NHS England’s flagship care.data pilots will not begin extracting data until GPs’ fears around opting patients out of the scheme and their conflicting legal responsibilities are addressed, following the publication of a major report commissioned by the Government.
The report, led by national data guardian Dame Fiona Caldicott and the Independent Information Governance Oversight Panel, lists 27 key questions and concerns in total that NHS England will have to address, including providing clear guidance for GPs on opting all their patients out of the scheme and maintaining their role as guardians of patient data.
Health secretary Jeremy Hunt has said that NHS England will have to ‘satisfy’ Dame Fiona that the recommendations have been adhered to before it can start extracting data from patient records.
However NHS England has said it hopes to respond to the questions soon.
The report was commissioned in May following the delay to the care.data scheme in February amid a national backlash after Pulse revealed that Oxford GP, Dr Gordon Gancz, had his contract threatened for opting his patients out of the scheme.
There was also major opposition from local GP leaders, who voted at the annual LMCs conference in May that the scheme should only proceed with patients explicitly consenting by opting in.
However, the report recommends that the scheme can proceed on an ‘opt out’ basis so long as other concerns are addressed.
- As Pulse has revealed, practices in the four pathfinder CCG areas will have to send an addressed letter about the scheme and information on how they can opt out, with a prepaid envelope from NHS England to return their response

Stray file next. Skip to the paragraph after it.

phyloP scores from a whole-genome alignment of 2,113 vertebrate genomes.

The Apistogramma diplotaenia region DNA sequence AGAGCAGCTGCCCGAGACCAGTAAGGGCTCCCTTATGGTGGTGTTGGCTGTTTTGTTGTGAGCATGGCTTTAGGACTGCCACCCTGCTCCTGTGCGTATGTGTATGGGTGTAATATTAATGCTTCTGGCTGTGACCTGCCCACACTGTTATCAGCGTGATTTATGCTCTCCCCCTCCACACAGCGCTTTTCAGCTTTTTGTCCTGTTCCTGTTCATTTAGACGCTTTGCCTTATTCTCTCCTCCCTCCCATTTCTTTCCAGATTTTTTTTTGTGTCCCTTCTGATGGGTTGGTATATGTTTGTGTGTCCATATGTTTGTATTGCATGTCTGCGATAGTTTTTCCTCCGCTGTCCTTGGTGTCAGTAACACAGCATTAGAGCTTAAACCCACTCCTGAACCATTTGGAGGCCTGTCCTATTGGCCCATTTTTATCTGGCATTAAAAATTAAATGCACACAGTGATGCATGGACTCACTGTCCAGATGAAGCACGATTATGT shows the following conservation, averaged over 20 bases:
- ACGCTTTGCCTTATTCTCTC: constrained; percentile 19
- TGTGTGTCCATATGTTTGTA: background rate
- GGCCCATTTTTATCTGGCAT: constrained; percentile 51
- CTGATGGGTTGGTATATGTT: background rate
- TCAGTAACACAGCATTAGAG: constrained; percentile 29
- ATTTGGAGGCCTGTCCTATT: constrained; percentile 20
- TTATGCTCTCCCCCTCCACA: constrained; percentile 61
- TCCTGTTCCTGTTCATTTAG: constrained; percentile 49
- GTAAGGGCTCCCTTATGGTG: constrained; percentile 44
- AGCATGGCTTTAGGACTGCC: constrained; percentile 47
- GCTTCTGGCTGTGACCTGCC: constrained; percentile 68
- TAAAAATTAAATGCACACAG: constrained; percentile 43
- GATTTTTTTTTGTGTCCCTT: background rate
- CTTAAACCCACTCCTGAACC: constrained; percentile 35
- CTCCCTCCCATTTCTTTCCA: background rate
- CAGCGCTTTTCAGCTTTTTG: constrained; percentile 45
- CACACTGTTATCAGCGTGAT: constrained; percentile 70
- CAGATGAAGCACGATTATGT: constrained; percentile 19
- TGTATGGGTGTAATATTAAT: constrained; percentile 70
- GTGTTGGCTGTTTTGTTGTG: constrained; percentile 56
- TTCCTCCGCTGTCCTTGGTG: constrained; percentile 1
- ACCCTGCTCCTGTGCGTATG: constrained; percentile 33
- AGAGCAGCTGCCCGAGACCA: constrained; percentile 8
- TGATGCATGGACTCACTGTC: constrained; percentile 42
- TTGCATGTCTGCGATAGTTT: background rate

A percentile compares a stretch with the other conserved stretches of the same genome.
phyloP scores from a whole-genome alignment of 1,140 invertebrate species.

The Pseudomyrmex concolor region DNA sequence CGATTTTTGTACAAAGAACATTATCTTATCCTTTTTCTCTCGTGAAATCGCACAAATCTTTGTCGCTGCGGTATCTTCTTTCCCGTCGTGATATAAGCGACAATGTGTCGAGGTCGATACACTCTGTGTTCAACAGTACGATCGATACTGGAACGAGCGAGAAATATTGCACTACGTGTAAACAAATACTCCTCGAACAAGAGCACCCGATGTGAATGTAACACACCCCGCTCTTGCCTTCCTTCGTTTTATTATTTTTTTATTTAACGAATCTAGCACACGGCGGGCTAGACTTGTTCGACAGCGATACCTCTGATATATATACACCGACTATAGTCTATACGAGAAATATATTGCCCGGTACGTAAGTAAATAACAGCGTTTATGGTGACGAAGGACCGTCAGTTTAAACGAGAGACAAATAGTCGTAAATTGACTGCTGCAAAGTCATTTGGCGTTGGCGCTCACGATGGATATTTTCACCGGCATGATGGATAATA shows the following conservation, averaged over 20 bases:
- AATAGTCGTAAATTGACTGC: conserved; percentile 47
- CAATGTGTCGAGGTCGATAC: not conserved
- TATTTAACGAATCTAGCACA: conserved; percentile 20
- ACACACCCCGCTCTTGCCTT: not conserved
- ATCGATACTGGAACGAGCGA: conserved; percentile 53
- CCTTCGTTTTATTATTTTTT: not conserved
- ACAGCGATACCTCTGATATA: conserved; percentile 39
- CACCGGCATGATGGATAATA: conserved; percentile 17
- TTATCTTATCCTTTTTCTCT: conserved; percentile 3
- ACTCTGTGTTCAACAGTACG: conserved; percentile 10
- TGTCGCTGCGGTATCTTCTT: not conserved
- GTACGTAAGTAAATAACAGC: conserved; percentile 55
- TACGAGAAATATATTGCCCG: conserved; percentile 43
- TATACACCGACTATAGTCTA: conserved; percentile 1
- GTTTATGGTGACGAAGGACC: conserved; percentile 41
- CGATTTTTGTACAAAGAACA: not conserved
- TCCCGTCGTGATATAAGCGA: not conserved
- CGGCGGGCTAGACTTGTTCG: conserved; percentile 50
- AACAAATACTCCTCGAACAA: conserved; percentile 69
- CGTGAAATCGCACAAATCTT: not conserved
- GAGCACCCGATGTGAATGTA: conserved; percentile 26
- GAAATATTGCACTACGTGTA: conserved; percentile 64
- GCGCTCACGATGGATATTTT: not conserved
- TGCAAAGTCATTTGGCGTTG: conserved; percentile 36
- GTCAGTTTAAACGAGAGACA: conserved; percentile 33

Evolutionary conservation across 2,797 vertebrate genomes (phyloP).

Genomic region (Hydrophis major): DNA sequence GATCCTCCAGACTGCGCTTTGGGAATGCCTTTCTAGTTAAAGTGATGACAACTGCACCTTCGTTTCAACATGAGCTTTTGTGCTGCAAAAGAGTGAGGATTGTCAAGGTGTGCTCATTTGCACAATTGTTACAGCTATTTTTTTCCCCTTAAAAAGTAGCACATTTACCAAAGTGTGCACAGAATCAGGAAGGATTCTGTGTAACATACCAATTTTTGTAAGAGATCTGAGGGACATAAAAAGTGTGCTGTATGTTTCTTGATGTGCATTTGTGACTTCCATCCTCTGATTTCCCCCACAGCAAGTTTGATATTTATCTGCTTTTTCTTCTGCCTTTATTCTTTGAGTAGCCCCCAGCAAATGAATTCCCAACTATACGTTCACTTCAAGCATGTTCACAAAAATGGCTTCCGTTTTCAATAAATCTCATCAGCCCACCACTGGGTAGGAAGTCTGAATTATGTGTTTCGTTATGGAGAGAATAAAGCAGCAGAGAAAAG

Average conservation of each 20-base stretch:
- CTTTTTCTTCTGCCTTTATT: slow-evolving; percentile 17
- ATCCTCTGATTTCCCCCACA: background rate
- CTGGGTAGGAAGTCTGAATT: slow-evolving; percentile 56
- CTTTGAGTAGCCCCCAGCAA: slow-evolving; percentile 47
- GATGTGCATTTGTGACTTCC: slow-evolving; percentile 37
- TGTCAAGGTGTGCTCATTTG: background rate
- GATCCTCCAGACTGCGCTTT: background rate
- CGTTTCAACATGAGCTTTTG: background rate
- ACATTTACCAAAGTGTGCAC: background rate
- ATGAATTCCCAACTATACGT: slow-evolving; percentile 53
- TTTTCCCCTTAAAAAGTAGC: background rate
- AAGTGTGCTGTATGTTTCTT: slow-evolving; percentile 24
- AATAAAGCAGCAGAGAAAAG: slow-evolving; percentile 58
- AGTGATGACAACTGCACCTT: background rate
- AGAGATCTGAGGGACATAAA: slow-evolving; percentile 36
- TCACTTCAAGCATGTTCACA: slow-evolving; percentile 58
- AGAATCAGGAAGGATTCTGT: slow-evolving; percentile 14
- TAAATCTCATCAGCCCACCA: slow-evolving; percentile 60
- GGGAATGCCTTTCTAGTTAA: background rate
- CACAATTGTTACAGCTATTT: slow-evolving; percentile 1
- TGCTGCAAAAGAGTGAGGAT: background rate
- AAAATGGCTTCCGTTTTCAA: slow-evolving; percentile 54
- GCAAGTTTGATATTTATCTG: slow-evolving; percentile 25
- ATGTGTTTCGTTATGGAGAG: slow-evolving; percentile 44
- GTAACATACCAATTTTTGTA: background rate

- Practices themselves will have to consider how to get information to patients who are hard to reach
- NHS England must give explicit guidance on what GPs have to do satisfy its fair processing requirements under the Data Protection Act, and what support will be made available for this
- The pilot CCGs will have to demonstrate clear evidence from GP practices that their patient lists are up to date, and evidence that staff have been trained to explain the scheme and flow of data to patients
- Patients participating in the scheme must be able to see exactly what information has been extracted on them, and what secondary purposes it’s been used for, ‘in plain English’
Jeremy Hunt brought in new legislation after care.data was postponed in February, which makes it illegal to use extracted data for anything other than the promotion of health and care.
Tim Kelsey, NHS England national director for patients and information, said: “We welcome the report and will be considering the observations it makes very carefully. We’re committed to making sure we get this right for patients and will work closely with the National Data Guardian and the pathfinder sites to do so.”